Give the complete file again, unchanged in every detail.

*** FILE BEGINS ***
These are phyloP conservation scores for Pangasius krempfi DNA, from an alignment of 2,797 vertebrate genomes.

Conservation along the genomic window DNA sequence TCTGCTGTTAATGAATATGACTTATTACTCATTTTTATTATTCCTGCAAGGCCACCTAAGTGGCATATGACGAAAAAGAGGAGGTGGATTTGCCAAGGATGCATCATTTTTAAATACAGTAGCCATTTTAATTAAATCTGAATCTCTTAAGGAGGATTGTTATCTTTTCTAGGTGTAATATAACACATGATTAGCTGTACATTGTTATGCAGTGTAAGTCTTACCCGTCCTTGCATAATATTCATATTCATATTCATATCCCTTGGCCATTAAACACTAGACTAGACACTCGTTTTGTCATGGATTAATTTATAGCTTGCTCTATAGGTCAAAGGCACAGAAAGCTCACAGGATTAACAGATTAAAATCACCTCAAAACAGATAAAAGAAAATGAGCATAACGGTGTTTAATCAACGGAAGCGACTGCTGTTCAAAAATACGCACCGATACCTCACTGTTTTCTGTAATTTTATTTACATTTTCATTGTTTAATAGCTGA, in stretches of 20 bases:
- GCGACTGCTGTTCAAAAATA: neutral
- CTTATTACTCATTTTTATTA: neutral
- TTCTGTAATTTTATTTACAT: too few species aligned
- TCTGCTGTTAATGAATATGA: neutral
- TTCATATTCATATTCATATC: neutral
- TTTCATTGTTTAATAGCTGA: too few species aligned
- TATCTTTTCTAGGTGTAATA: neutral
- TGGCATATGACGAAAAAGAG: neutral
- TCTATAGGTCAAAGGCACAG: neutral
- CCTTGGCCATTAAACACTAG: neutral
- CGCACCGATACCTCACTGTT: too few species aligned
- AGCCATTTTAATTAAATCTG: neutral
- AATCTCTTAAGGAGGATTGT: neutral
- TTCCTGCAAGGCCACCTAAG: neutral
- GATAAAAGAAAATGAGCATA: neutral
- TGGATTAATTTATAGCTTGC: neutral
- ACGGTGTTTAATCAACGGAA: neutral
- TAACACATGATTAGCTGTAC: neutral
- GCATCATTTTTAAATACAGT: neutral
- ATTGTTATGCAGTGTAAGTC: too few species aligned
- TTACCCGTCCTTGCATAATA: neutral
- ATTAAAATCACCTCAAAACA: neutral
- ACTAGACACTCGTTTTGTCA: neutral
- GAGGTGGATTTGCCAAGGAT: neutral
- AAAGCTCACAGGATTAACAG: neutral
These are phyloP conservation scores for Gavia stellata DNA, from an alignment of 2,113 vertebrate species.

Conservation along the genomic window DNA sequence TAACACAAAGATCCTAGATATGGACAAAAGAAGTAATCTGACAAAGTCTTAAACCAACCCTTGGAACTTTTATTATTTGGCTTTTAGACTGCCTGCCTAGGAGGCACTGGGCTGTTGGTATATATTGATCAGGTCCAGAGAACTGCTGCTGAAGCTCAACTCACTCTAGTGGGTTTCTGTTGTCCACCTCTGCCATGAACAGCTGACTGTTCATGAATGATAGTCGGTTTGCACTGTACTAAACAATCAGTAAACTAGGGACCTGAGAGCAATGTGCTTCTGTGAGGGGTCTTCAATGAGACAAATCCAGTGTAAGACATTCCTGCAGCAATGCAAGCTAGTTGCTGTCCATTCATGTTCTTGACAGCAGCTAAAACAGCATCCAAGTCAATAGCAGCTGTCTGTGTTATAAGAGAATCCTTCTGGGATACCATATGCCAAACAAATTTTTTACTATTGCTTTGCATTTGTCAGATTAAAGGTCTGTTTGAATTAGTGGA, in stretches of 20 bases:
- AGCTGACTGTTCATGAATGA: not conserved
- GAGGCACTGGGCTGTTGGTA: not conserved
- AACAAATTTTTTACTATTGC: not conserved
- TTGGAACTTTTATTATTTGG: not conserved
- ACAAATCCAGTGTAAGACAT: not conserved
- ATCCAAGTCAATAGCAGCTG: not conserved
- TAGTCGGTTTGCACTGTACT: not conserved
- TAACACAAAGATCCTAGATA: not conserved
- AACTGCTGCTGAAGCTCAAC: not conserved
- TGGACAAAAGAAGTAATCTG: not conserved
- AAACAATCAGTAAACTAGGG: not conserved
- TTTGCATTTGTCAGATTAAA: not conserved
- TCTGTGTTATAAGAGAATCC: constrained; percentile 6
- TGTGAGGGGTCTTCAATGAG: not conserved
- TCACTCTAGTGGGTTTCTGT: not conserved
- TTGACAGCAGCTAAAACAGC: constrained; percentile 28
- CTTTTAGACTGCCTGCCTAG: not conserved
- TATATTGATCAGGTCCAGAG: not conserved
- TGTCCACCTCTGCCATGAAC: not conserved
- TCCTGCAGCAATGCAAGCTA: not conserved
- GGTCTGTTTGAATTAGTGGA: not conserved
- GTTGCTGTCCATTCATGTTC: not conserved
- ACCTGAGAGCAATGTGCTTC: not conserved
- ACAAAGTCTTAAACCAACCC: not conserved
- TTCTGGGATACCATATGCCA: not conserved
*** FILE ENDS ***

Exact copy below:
These are phyloP conservation scores for Pangasius krempfi DNA, from an alignment of 2,797 vertebrate genomes.

Conservation along the genomic window DNA sequence TCTGCTGTTAATGAATATGACTTATTACTCATTTTTATTATTCCTGCAAGGCCACCTAAGTGGCATATGACGAAAAAGAGGAGGTGGATTTGCCAAGGATGCATCATTTTTAAATACAGTAGCCATTTTAATTAAATCTGAATCTCTTAAGGAGGATTGTTATCTTTTCTAGGTGTAATATAACACATGATTAGCTGTACATTGTTATGCAGTGTAAGTCTTACCCGTCCTTGCATAATATTCATATTCATATTCATATCCCTTGGCCATTAAACACTAGACTAGACACTCGTTTTGTCATGGATTAATTTATAGCTTGCTCTATAGGTCAAAGGCACAGAAAGCTCACAGGATTAACAGATTAAAATCACCTCAAAACAGATAAAAGAAAATGAGCATAACGGTGTTTAATCAACGGAAGCGACTGCTGTTCAAAAATACGCACCGATACCTCACTGTTTTCTGTAATTTTATTTACATTTTCATTGTTTAATAGCTGA, in stretches of 20 bases:
- GCGACTGCTGTTCAAAAATA: neutral
- CTTATTACTCATTTTTATTA: neutral
- TTCTGTAATTTTATTTACAT: too few species aligned
- TCTGCTGTTAATGAATATGA: neutral
- TTCATATTCATATTCATATC: neutral
- TTTCATTGTTTAATAGCTGA: too few species aligned
- TATCTTTTCTAGGTGTAATA: neutral
- TGGCATATGACGAAAAAGAG: neutral
- TCTATAGGTCAAAGGCACAG: neutral
- CCTTGGCCATTAAACACTAG: neutral
- CGCACCGATACCTCACTGTT: too few species aligned
- AGCCATTTTAATTAAATCTG: neutral
- AATCTCTTAAGGAGGATTGT: neutral
- TTCCTGCAAGGCCACCTAAG: neutral
- GATAAAAGAAAATGAGCATA: neutral
- TGGATTAATTTATAGCTTGC: neutral
- ACGGTGTTTAATCAACGGAA: neutral
- TAACACATGATTAGCTGTAC: neutral
- GCATCATTTTTAAATACAGT: neutral
- ATTGTTATGCAGTGTAAGTC: too few species aligned
- TTACCCGTCCTTGCATAATA: neutral
- ATTAAAATCACCTCAAAACA: neutral
- ACTAGACACTCGTTTTGTCA: neutral
- GAGGTGGATTTGCCAAGGAT: neutral
- AAAGCTCACAGGATTAACAG: neutral
These are phyloP conservation scores for Gavia stellata DNA, from an alignment of 2,113 vertebrate species.

Conservation along the genomic window DNA sequence TAACACAAAGATCCTAGATATGGACAAAAGAAGTAATCTGACAAAGTCTTAAACCAACCCTTGGAACTTTTATTATTTGGCTTTTAGACTGCCTGCCTAGGAGGCACTGGGCTGTTGGTATATATTGATCAGGTCCAGAGAACTGCTGCTGAAGCTCAACTCACTCTAGTGGGTTTCTGTTGTCCACCTCTGCCATGAACAGCTGACTGTTCATGAATGATAGTCGGTTTGCACTGTACTAAACAATCAGTAAACTAGGGACCTGAGAGCAATGTGCTTCTGTGAGGGGTCTTCAATGAGACAAATCCAGTGTAAGACATTCCTGCAGCAATGCAAGCTAGTTGCTGTCCATTCATGTTCTTGACAGCAGCTAAAACAGCATCCAAGTCAATAGCAGCTGTCTGTGTTATAAGAGAATCCTTCTGGGATACCATATGCCAAACAAATTTTTTACTATTGCTTTGCATTTGTCAGATTAAAGGTCTGTTTGAATTAGTGGA, in stretches of 20 bases:
- AGCTGACTGTTCATGAATGA: not conserved
- GAGGCACTGGGCTGTTGGTA: not conserved
- AACAAATTTTTTACTATTGC: not conserved
- TTGGAACTTTTATTATTTGG: not conserved
- ACAAATCCAGTGTAAGACAT: not conserved
- ATCCAAGTCAATAGCAGCTG: not conserved
- TAGTCGGTTTGCACTGTACT: not conserved
- TAACACAAAGATCCTAGATA: not conserved
- AACTGCTGCTGAAGCTCAAC: not conserved
- TGGACAAAAGAAGTAATCTG: not conserved
- AAACAATCAGTAAACTAGGG: not conserved
- TTTGCATTTGTCAGATTAAA: not conserved
- TCTGTGTTATAAGAGAATCC: constrained; percentile 6
- TGTGAGGGGTCTTCAATGAG: not conserved
- TCACTCTAGTGGGTTTCTGT: not conserved
- TTGACAGCAGCTAAAACAGC: constrained; percentile 28
- CTTTTAGACTGCCTGCCTAG: not conserved
- TATATTGATCAGGTCCAGAG: not conserved
- TGTCCACCTCTGCCATGAAC: not conserved
- TCCTGCAGCAATGCAAGCTA: not conserved
- GGTCTGTTTGAATTAGTGGA: not conserved
- GTTGCTGTCCATTCATGTTC: not conserved
- ACCTGAGAGCAATGTGCTTC: not conserved
- ACAAAGTCTTAAACCAACCC: not conserved
- TTCTGGGATACCATATGCCA: not conserved